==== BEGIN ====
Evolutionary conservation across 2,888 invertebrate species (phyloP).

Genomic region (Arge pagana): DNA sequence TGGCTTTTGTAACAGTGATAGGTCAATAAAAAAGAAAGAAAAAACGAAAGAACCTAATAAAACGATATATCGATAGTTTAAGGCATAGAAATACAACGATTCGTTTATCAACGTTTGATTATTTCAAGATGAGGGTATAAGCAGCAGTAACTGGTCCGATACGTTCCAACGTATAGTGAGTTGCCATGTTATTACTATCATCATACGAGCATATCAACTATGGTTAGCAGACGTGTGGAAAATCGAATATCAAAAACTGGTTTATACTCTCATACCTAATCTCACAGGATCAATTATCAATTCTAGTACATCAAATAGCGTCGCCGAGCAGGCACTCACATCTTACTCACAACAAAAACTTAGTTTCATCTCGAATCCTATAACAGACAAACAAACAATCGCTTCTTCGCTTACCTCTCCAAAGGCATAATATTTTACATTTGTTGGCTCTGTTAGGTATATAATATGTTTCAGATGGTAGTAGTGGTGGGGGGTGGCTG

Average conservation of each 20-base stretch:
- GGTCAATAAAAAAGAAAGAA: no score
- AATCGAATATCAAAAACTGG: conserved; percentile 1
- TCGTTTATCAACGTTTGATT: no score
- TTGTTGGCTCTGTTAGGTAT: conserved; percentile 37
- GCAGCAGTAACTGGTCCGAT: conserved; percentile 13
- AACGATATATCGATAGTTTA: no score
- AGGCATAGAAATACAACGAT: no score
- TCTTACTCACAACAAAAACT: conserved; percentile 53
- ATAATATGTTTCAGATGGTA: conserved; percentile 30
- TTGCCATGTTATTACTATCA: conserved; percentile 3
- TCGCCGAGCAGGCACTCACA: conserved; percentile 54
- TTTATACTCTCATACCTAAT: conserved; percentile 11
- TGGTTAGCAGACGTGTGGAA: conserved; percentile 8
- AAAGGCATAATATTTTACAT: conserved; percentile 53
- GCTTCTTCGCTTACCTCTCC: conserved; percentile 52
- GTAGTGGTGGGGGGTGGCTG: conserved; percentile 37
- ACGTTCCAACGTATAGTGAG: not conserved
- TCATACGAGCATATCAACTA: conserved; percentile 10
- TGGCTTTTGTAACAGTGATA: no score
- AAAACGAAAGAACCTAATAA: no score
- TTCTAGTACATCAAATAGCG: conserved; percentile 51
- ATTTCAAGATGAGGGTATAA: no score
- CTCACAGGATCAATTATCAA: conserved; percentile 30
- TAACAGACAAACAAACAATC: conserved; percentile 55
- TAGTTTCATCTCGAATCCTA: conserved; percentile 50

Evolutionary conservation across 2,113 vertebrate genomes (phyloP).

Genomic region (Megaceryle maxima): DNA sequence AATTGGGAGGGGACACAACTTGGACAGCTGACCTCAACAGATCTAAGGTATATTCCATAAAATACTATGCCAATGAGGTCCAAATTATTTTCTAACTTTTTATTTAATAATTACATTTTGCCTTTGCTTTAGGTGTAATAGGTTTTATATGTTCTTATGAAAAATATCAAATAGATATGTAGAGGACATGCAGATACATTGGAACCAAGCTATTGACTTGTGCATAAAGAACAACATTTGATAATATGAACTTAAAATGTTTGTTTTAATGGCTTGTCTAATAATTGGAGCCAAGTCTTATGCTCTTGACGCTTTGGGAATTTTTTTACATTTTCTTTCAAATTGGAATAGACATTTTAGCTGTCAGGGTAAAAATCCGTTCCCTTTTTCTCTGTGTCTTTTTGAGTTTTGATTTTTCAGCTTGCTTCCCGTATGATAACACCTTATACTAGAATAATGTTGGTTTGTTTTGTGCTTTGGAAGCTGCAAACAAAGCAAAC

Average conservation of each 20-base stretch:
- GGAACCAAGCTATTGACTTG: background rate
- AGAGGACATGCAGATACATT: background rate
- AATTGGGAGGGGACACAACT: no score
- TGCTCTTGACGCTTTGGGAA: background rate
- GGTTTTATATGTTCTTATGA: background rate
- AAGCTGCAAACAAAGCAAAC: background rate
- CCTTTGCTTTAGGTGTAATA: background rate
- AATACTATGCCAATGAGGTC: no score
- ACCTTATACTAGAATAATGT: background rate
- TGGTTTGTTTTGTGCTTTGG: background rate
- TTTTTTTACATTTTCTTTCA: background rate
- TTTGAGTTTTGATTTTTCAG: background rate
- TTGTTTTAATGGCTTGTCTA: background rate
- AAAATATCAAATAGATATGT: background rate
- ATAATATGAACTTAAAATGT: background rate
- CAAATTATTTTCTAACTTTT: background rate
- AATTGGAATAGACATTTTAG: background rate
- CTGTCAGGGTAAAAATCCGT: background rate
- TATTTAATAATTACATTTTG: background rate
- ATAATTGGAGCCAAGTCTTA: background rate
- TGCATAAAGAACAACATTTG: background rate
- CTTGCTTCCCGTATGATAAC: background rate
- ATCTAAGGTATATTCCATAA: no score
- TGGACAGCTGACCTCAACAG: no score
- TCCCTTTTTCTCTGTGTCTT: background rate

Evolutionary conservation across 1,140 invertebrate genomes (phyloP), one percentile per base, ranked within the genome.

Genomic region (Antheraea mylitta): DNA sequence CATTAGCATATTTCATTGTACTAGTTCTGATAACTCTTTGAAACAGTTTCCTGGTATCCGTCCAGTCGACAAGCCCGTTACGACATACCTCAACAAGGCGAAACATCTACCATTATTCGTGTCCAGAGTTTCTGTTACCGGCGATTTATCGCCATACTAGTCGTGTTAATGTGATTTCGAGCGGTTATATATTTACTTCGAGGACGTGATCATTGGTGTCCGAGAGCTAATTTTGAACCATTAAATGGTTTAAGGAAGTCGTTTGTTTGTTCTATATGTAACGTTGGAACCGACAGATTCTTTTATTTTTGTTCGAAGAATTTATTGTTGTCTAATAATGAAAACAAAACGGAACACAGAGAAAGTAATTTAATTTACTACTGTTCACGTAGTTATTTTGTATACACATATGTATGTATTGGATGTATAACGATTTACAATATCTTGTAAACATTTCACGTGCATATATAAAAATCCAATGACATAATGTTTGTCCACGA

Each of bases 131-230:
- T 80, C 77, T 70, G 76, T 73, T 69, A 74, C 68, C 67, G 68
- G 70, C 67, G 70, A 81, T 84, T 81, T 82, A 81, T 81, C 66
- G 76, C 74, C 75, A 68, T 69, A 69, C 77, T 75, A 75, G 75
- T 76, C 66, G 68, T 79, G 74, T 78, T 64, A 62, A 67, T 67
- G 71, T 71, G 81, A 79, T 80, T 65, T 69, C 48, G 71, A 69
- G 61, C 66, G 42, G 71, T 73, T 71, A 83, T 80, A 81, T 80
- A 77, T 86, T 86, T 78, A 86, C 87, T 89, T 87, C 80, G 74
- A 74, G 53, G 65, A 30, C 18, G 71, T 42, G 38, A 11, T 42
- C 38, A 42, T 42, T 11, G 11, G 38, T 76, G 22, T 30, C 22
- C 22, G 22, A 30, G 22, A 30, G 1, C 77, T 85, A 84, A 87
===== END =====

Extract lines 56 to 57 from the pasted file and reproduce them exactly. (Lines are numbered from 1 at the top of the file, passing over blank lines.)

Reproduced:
- TCCCTTTTTCTCTGTGTCTT: background rate

Evolutionary conservation across 1,140 invertebrate genomes (phyloP), one percentile per base, ranked within the genome.